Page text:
Home > Phrasal Verb Dictionary: Letter K
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When you keep away from somebody or something, you avoid somebody or avoid going somewhere.
Keep back [Keep something back].- (emotions, anger, tears, information,
evidence, ideas, crowd) When you keep something back, you controll
it or keep it secret. Hold back
- The minister gave a press
conference to explain the whole thing but we knew he was keeping something
Keep down [Keep something down].- (prices, spending, noise, voice,
weight) When you keep something down, you don't increase it or you
keep it at a low level.
- Keep the noise down; I'm
trying to do some work!
- Keep it
down, will you?
- How do you expect me
to keep prices down when inflation is now running at 5%?
something [Keep off something].- (insep) (grass, the street, alcohol,
cigarettes) When you keep off something, you avoid it or you don't
- Keep your hands off me!
and keep off fatty foods.
- Try to keep
off the subject; there's no need to hurt her feelings.
When you keep on doing something, you continue doing it. Carry on, go on
said hello but he didn't say anything; he just kept on watching the
Keep on [Keep something on].-
When you keep something on, you don't take off; you continue wearing it.
can keep your hat on!
- Keep your
coat on; it's a bit cold in here.
at, keep on about [Keep on at something, keep on about something].- When you keep on at something, you continue talking
to somebody or about something in a boring or annoying way.
you have to keep on about your daughter the whole morning?
on at her until she tells you.
Keep out [keep out, keep somebody out].-
When you keep out or keep somebody out, you stay outside or you prevent somebody
or something from entering.
- Private property;
- They've put up a fence
to keep out intruders.
Keep to [keep to something].- (path, subject, arrangement, routine, plan, rules, regulation, promise,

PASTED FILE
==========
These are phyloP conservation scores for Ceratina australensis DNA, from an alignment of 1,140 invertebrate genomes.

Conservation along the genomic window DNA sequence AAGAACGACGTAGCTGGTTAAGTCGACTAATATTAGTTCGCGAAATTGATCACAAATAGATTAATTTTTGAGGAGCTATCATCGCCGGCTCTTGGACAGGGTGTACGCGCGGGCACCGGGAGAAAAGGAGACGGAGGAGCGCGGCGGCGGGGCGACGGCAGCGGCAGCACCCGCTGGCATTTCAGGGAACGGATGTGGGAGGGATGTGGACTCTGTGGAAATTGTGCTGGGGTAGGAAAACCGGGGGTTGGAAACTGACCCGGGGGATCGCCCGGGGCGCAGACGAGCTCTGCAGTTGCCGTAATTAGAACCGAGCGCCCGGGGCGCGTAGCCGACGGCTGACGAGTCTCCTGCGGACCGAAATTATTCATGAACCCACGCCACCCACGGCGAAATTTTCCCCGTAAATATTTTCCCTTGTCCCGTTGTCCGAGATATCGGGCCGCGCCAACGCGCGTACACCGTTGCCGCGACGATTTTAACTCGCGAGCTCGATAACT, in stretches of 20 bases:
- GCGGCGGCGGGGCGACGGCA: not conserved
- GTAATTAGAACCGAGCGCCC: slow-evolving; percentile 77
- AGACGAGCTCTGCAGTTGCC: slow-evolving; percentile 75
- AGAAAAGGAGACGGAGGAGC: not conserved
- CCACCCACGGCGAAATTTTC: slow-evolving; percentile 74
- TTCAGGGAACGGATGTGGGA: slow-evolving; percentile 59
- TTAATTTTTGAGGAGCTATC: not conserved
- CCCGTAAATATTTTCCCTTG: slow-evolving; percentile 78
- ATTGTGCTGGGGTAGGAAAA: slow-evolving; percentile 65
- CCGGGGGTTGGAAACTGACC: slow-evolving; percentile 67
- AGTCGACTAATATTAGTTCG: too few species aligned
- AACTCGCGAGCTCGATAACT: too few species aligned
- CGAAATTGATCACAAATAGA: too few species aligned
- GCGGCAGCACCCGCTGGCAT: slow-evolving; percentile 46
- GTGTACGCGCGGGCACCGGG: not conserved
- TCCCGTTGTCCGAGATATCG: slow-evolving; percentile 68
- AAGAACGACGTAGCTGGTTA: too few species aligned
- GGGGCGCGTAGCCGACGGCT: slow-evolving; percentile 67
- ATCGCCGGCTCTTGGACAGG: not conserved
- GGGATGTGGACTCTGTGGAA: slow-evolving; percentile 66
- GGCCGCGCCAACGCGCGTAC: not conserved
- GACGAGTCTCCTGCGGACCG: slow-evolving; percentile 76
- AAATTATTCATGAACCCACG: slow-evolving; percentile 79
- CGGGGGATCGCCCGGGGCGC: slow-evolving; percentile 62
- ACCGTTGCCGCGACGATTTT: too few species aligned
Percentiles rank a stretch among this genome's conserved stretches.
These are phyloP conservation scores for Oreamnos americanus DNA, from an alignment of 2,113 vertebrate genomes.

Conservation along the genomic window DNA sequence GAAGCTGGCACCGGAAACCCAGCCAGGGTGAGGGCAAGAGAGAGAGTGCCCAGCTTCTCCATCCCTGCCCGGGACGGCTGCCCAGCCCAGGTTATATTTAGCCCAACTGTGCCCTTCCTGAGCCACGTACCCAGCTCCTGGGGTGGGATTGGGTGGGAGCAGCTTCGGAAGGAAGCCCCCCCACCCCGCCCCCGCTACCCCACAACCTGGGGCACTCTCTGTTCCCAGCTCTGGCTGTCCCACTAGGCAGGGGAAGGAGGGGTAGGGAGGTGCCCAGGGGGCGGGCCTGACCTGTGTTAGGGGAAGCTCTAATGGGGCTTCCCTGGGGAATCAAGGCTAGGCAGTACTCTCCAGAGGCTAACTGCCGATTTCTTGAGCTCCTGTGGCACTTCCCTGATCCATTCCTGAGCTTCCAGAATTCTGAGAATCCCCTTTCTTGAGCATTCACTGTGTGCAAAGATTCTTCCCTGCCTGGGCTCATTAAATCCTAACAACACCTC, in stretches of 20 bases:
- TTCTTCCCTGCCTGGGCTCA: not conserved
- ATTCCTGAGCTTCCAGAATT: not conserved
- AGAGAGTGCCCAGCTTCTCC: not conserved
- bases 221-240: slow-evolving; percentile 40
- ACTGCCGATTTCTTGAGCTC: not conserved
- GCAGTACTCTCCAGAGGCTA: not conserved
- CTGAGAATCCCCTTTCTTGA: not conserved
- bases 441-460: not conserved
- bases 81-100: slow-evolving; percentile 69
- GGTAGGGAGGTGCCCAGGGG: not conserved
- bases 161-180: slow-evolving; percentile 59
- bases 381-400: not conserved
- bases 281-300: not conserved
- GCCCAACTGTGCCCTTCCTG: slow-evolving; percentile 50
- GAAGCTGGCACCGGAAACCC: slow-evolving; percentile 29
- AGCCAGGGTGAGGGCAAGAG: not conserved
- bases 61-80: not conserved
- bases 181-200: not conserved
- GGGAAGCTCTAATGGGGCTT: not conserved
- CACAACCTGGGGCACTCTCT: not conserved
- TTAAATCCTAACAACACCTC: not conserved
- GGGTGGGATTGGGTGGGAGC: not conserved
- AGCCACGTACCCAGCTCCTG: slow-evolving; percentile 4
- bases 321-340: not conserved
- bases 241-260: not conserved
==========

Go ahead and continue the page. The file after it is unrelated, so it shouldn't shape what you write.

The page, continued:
minimum) When you keep to something, you do what you are supposed to
do. Stick to
- I know you don't like the agreement but we
have to keep to it.
- Keep to
the path; it's easy to get lost in that part of the mountain.
keep up with [Keep something up, keep up with somebody].- (conversation, payments,
pace, speed, good work) When you keep something up, you continue doing
it or it remains at the same level.
- Keep up the
- They coach spoke to the
players to try and keep their morale up.
the same story every year; salaries don't keep up with the cost of living.
- You're going too fast; I can't keep up.
up appearences: When you keep up appearences, you try to make
people believe that you have a lot of money and everything is all right
when, in fact, that is not true any more.
Kick in.- (insep) (reality, benefits, recovery) When something kicks in, it begins to take effect.
think reality has just kicked in.
- It must be taken for several days before the full effect kicks in.
- If the pain kicks in again, you've got the nurse's number and mine.
(insep) When something kicks off, it starts.
- Let's kick off with a little bit of music.
- The tour is going to kick off right here in Atlanta, June 20th at the Lakewood Amphitheater.
Kit out [Kit somebody out, kit something out].- When kit somebody out, you get all the clothes or things they need to do something.
- We can go to Oxford Street and get ourselves kitted out.
Knock off.- 1 (insep)
When you knock off, you finish work.
- Yesterday afternoon the guys decided to just knock off early and go bowling.
2 (pounds) When
you knock a particular ammount of money off a price, you reduce it.
- I managed to get them to knock $300 off the price.